So there’s plenty to do today, including getting some Viking werewolves and their elf friends embroiled in a spring-melting morass while the elementalist desperately tries to bear the weight of the artifact that’s melded itself to her physically, and going through Avery Black’s realization that maybe a certain grey-clad girl doesn’t dislike him at all. Thank goodness tomorrow is Friday Night Writes, because I want to get a fair chunk of work done before the weekend hits and I’m knee-deep in proof pages.

Knee-deep isn’t eyebrow-deep, so there’s that at least to be grateful for. And there’s still candy on clearance everywhere, even if most of it’s wrapped in red and pink foil. It still tastes the same.

My office is still too bright with the cedars gone, but I suppose I’ll adapt. And now the coffee is almost gone, so it’s time for toast (or gruel) and walking the beast.

See you around.

Soundtrack Monday: Whispering

It’s another Soundtrack Monday! I spent the morning in bed reading, which was the right choice. There are a lot of libraries in my work–the magical nod to Robin McKinley’s Beauty in Rose & Thunder springs to mind, as well as The Demon’s Librarian, naturally.

The one I’m thinking of now is the self-healing one in Moon’s Knight, with its orrery that owes a great deal to Aughra’s (of Dark Crystal fame). The red sun in that book is partly Darkover, partly Dark Crystal, and partly Krypton, I think, with a heavy dose of my own tiredness during lockdown.

Moon’s Knight burned through me during the worst of that uncertainty. I needed an escape, and what better than a portal fantasy? I wasn’t even planning on publishing it; I just sent the first draft to beta readers hoping to provide them with a little relief from the crushing terror and agony. I don’t like thinking about that time, but thankfully the book itself doesn’t give me the willies. The response from the betas was a howl of “no, this book helped, what do you mean you’re not gonna publish it?”

So…I had to. And I’m glad I did, if only for the amusement of that one “reviewer” who didn’t like that the main character has a bone to pick with the god who would kill her best friend.

Ahem. But amusement aside, the full soundtrack is here, starting with Gin’s feelings at the funeral and ending with…well, you’d have to read to find out.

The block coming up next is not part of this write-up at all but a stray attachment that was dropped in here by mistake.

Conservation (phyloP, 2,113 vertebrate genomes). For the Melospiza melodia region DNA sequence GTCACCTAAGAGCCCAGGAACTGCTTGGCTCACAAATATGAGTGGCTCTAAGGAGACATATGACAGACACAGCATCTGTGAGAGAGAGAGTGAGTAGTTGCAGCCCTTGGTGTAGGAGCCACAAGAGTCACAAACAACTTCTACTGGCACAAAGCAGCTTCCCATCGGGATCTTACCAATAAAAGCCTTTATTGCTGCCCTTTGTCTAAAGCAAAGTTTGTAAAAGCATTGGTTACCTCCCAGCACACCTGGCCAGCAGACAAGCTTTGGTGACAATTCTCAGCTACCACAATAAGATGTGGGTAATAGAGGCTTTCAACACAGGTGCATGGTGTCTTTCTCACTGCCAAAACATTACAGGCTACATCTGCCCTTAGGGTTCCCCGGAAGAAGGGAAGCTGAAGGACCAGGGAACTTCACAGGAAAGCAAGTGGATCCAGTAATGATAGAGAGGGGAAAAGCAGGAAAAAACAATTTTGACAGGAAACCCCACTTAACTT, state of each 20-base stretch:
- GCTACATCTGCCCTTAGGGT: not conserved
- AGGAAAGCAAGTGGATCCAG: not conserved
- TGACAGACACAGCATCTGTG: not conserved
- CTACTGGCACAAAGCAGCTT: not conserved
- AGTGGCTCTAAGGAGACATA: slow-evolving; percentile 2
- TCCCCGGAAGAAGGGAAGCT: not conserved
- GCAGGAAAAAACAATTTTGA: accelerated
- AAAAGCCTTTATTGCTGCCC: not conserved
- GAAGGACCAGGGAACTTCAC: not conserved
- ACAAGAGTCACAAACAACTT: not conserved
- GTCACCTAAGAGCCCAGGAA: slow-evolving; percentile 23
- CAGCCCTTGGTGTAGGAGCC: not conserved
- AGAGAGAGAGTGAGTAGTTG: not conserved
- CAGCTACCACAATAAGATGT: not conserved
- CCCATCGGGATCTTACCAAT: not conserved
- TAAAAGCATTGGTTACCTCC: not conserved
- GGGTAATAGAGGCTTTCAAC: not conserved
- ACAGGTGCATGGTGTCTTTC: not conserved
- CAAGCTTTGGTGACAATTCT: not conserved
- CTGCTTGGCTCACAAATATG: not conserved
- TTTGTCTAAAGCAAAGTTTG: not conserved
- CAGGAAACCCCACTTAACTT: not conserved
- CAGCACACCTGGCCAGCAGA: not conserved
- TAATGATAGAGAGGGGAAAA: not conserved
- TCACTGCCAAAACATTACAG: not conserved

Of course the song that gave me the key to the prince in black was Alex Clare’s Whispering, which expresses him very well. He doesn’t show a lot of what he’s actually feeling–probably a function of his age–and his motivations aren’t the best in the world. And yet, the story is what the story is. Since I was writing only for myself, I didn’t have to coax him into being anything else. He is as he is, and so is Ginevra and the rest of that world.

Anyway, Boxnoggin needs his walkies, and since I spent a few hours later in bed the rest of today’s work will no doubt be a boondoggle. But I regret nothing. Sometimes one just has to say “fuck it” and refuse to let the piddly little fact of dawn interfere with one’s plans. It’s been a while since I wrote solely to please myself, and I think I will soonish, once I get a few other things cleared.

I’m looking forward to it.

Change Is the Constant

There are Things Happening On the Roof, even at this early hour, and Boxnoggin is utterly beside himself. I can’t decide if he wants to go up the ladder and help, or if he simply doesn’t connect the noise up there to the workers, who he has already throughly vetted. Six of one, half a dozen of the other, I suppose.

It’s Monday. I managed another minor feat of resurrection over the weekend; it’s hard, swimming against the current. I think I’ve my fire back in me now, though, as Ellen Foster says. (I just mentioned that book a few days ago; it’s probably time for a reread.) I really do love and believe in this series. It’s just hard to be the only one, especially when I also have to descend to the depths to wrench bits of it up to the surface. Each diving trip carries a risk.

The weekend was also spent parenting, in one form or another. Of course the job doesn’t stop when one’s own children reach adulthood. But a lot of others seem to be needing it now, too.